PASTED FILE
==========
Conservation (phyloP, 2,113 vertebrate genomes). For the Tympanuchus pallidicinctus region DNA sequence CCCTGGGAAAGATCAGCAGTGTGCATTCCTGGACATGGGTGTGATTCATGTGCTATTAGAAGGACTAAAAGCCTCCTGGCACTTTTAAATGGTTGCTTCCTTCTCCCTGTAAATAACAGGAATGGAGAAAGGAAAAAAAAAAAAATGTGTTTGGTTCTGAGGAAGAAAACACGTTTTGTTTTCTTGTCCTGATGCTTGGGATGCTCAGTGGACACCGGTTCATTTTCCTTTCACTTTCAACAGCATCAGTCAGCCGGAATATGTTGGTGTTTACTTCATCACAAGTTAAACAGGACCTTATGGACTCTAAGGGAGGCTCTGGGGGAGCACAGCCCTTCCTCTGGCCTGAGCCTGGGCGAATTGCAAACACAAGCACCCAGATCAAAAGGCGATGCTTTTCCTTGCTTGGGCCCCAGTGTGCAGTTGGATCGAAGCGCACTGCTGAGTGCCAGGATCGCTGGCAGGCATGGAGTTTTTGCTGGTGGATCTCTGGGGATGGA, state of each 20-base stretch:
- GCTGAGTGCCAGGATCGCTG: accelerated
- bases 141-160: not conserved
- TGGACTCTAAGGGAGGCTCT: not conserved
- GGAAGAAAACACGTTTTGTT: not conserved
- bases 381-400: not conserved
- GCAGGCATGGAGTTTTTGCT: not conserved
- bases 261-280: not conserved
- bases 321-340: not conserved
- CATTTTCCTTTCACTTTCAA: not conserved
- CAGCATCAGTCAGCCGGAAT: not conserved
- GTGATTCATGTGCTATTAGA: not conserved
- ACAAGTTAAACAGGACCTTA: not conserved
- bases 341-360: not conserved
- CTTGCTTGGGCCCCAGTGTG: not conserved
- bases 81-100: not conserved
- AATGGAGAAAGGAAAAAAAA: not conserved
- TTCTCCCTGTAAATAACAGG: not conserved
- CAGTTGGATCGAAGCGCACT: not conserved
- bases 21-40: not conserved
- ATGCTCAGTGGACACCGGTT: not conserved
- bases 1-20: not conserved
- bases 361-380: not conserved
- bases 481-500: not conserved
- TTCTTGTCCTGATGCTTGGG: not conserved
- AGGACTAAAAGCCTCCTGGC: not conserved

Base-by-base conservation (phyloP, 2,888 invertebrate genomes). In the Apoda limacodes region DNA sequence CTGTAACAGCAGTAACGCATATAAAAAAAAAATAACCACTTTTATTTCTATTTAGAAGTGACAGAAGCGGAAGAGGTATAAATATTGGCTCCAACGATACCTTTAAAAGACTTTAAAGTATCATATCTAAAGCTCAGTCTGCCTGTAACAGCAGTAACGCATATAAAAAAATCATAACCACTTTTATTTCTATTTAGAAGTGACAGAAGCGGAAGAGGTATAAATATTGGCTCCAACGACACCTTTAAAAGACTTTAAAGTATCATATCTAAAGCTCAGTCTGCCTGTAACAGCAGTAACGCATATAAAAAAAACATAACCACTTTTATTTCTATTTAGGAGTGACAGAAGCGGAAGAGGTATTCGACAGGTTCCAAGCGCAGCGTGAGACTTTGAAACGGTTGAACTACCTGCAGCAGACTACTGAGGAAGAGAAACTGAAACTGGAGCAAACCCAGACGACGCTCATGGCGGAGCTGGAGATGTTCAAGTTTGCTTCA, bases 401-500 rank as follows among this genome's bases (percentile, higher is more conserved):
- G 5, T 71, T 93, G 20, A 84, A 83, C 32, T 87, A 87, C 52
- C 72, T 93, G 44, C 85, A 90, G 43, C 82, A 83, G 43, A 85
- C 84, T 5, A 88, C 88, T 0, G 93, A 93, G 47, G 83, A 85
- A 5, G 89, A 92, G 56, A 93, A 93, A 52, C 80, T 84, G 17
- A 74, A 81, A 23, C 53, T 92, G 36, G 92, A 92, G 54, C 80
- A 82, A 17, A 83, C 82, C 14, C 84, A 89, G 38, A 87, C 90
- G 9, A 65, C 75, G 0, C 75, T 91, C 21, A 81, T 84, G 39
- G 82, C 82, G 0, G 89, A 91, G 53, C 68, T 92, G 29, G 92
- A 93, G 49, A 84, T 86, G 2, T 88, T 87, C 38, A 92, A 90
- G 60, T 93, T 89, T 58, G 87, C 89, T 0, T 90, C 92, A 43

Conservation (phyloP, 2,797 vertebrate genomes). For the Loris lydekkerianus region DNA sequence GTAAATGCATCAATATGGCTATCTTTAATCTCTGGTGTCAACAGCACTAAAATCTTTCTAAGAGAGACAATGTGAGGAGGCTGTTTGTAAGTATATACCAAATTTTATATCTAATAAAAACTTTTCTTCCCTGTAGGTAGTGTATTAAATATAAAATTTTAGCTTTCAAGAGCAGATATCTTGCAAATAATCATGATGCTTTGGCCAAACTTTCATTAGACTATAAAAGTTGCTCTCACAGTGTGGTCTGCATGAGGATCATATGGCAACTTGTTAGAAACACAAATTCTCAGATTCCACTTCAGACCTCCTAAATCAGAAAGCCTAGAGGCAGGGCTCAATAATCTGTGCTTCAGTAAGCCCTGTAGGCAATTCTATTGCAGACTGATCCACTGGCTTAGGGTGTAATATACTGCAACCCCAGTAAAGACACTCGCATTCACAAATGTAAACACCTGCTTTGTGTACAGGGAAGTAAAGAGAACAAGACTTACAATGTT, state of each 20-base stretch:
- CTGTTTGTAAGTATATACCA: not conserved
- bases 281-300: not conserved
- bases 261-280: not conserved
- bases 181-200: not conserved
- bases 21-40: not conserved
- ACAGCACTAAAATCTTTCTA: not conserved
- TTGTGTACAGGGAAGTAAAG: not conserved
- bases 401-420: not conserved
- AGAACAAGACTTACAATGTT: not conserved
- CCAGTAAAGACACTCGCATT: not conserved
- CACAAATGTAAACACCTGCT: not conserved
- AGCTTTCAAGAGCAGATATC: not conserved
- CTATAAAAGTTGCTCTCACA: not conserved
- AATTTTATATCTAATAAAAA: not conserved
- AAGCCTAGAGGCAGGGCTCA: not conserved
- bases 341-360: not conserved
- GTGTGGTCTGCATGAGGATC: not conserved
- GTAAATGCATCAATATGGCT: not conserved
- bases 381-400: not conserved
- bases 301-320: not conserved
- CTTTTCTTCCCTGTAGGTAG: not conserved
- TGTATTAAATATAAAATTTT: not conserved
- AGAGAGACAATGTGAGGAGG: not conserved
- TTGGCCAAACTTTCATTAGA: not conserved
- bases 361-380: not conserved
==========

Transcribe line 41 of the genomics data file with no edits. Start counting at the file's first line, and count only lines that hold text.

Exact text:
- bases 261-280: not conserved